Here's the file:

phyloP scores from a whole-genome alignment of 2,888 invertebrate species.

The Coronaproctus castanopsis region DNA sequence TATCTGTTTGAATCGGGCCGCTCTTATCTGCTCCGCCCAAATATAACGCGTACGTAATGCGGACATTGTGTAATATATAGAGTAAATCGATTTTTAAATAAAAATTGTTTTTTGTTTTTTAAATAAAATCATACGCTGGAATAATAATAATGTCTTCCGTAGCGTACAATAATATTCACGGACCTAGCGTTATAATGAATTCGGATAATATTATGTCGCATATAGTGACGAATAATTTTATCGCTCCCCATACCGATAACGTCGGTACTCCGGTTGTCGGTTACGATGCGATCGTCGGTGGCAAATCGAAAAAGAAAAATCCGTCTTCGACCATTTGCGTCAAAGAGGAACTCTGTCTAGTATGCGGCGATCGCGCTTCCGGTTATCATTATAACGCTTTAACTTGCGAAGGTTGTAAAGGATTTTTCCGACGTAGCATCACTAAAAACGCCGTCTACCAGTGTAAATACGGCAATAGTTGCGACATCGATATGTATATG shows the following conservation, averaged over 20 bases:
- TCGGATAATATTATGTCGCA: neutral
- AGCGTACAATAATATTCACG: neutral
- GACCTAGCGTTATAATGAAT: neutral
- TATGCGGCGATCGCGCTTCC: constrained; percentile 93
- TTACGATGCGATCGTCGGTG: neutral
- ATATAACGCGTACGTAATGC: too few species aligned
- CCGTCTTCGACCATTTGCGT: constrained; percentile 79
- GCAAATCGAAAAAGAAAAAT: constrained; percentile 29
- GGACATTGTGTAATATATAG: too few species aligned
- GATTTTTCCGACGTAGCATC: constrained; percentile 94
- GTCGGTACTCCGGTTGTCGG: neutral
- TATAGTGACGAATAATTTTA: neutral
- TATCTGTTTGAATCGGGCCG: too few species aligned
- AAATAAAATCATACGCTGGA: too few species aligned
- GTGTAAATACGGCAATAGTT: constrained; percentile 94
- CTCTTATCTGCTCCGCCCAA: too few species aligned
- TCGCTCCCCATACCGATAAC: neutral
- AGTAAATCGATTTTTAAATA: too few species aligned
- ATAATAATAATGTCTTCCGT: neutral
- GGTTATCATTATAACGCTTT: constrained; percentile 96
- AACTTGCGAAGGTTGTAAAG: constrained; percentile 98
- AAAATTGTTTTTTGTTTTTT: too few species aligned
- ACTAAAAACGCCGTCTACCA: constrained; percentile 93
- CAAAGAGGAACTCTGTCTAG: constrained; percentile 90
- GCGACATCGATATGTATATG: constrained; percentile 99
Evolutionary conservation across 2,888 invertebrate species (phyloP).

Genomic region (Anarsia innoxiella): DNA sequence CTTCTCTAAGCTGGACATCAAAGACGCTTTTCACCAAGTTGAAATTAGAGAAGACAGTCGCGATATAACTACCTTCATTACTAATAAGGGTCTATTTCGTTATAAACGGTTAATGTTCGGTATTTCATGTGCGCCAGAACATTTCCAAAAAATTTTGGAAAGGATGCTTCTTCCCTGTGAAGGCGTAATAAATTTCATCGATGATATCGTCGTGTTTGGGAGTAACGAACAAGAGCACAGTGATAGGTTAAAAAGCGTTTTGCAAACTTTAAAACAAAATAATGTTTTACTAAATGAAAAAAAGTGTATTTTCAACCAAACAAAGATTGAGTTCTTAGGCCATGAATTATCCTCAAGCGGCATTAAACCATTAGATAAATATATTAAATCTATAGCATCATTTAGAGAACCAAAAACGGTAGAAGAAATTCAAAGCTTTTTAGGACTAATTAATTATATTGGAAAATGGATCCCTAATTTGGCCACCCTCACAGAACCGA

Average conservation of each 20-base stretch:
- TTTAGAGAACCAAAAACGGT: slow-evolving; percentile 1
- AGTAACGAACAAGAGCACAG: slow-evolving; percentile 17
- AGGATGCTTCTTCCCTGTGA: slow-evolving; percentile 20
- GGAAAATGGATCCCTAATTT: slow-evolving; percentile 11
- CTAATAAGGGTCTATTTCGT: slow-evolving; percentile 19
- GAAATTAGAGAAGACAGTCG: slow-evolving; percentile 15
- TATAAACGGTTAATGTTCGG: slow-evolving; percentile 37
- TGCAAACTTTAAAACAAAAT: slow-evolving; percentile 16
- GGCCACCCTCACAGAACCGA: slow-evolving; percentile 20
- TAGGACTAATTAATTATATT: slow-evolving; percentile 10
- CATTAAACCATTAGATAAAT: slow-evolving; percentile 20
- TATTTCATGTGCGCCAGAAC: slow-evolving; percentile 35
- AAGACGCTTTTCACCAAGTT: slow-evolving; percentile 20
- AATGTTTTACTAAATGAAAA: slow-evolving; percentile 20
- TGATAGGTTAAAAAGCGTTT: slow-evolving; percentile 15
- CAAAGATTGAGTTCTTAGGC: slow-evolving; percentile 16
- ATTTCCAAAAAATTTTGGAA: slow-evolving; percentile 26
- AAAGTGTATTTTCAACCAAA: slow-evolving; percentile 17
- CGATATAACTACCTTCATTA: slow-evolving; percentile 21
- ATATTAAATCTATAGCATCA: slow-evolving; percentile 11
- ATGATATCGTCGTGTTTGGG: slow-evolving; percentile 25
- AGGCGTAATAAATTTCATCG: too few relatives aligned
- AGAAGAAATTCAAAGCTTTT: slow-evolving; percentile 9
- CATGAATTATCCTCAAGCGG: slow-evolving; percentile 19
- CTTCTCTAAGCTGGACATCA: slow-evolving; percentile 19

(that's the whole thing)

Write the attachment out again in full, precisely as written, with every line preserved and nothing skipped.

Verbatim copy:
phyloP scores from a whole-genome alignment of 2,888 invertebrate species.

The Coronaproctus castanopsis region DNA sequence TATCTGTTTGAATCGGGCCGCTCTTATCTGCTCCGCCCAAATATAACGCGTACGTAATGCGGACATTGTGTAATATATAGAGTAAATCGATTTTTAAATAAAAATTGTTTTTTGTTTTTTAAATAAAATCATACGCTGGAATAATAATAATGTCTTCCGTAGCGTACAATAATATTCACGGACCTAGCGTTATAATGAATTCGGATAATATTATGTCGCATATAGTGACGAATAATTTTATCGCTCCCCATACCGATAACGTCGGTACTCCGGTTGTCGGTTACGATGCGATCGTCGGTGGCAAATCGAAAAAGAAAAATCCGTCTTCGACCATTTGCGTCAAAGAGGAACTCTGTCTAGTATGCGGCGATCGCGCTTCCGGTTATCATTATAACGCTTTAACTTGCGAAGGTTGTAAAGGATTTTTCCGACGTAGCATCACTAAAAACGCCGTCTACCAGTGTAAATACGGCAATAGTTGCGACATCGATATGTATATG shows the following conservation, averaged over 20 bases:
- TCGGATAATATTATGTCGCA: neutral
- AGCGTACAATAATATTCACG: neutral
- GACCTAGCGTTATAATGAAT: neutral
- TATGCGGCGATCGCGCTTCC: constrained; percentile 93
- TTACGATGCGATCGTCGGTG: neutral
- ATATAACGCGTACGTAATGC: too few species aligned
- CCGTCTTCGACCATTTGCGT: constrained; percentile 79
- GCAAATCGAAAAAGAAAAAT: constrained; percentile 29
- GGACATTGTGTAATATATAG: too few species aligned
- GATTTTTCCGACGTAGCATC: constrained; percentile 94
- GTCGGTACTCCGGTTGTCGG: neutral
- TATAGTGACGAATAATTTTA: neutral
- TATCTGTTTGAATCGGGCCG: too few species aligned
- AAATAAAATCATACGCTGGA: too few species aligned
- GTGTAAATACGGCAATAGTT: constrained; percentile 94
- CTCTTATCTGCTCCGCCCAA: too few species aligned
- TCGCTCCCCATACCGATAAC: neutral
- AGTAAATCGATTTTTAAATA: too few species aligned
- ATAATAATAATGTCTTCCGT: neutral
- GGTTATCATTATAACGCTTT: constrained; percentile 96
- AACTTGCGAAGGTTGTAAAG: constrained; percentile 98
- AAAATTGTTTTTTGTTTTTT: too few species aligned
- ACTAAAAACGCCGTCTACCA: constrained; percentile 93
- CAAAGAGGAACTCTGTCTAG: constrained; percentile 90
- GCGACATCGATATGTATATG: constrained; percentile 99
Evolutionary conservation across 2,888 invertebrate species (phyloP).

Genomic region (Anarsia innoxiella): DNA sequence CTTCTCTAAGCTGGACATCAAAGACGCTTTTCACCAAGTTGAAATTAGAGAAGACAGTCGCGATATAACTACCTTCATTACTAATAAGGGTCTATTTCGTTATAAACGGTTAATGTTCGGTATTTCATGTGCGCCAGAACATTTCCAAAAAATTTTGGAAAGGATGCTTCTTCCCTGTGAAGGCGTAATAAATTTCATCGATGATATCGTCGTGTTTGGGAGTAACGAACAAGAGCACAGTGATAGGTTAAAAAGCGTTTTGCAAACTTTAAAACAAAATAATGTTTTACTAAATGAAAAAAAGTGTATTTTCAACCAAACAAAGATTGAGTTCTTAGGCCATGAATTATCCTCAAGCGGCATTAAACCATTAGATAAATATATTAAATCTATAGCATCATTTAGAGAACCAAAAACGGTAGAAGAAATTCAAAGCTTTTTAGGACTAATTAATTATATTGGAAAATGGATCCCTAATTTGGCCACCCTCACAGAACCGA

Average conservation of each 20-base stretch:
- TTTAGAGAACCAAAAACGGT: slow-evolving; percentile 1
- AGTAACGAACAAGAGCACAG: slow-evolving; percentile 17
- AGGATGCTTCTTCCCTGTGA: slow-evolving; percentile 20
- GGAAAATGGATCCCTAATTT: slow-evolving; percentile 11
- CTAATAAGGGTCTATTTCGT: slow-evolving; percentile 19
- GAAATTAGAGAAGACAGTCG: slow-evolving; percentile 15
- TATAAACGGTTAATGTTCGG: slow-evolving; percentile 37
- TGCAAACTTTAAAACAAAAT: slow-evolving; percentile 16
- GGCCACCCTCACAGAACCGA: slow-evolving; percentile 20
- TAGGACTAATTAATTATATT: slow-evolving; percentile 10
- CATTAAACCATTAGATAAAT: slow-evolving; percentile 20
- TATTTCATGTGCGCCAGAAC: slow-evolving; percentile 35
- AAGACGCTTTTCACCAAGTT: slow-evolving; percentile 20
- AATGTTTTACTAAATGAAAA: slow-evolving; percentile 20
- TGATAGGTTAAAAAGCGTTT: slow-evolving; percentile 15
- CAAAGATTGAGTTCTTAGGC: slow-evolving; percentile 16
- ATTTCCAAAAAATTTTGGAA: slow-evolving; percentile 26
- AAAGTGTATTTTCAACCAAA: slow-evolving; percentile 17
- CGATATAACTACCTTCATTA: slow-evolving; percentile 21
- ATATTAAATCTATAGCATCA: slow-evolving; percentile 11
- ATGATATCGTCGTGTTTGGG: slow-evolving; percentile 25
- AGGCGTAATAAATTTCATCG: too few relatives aligned
- AGAAGAAATTCAAAGCTTTT: slow-evolving; percentile 9
- CATGAATTATCCTCAAGCGG: slow-evolving; percentile 19
- CTTCTCTAAGCTGGACATCA: slow-evolving; percentile 19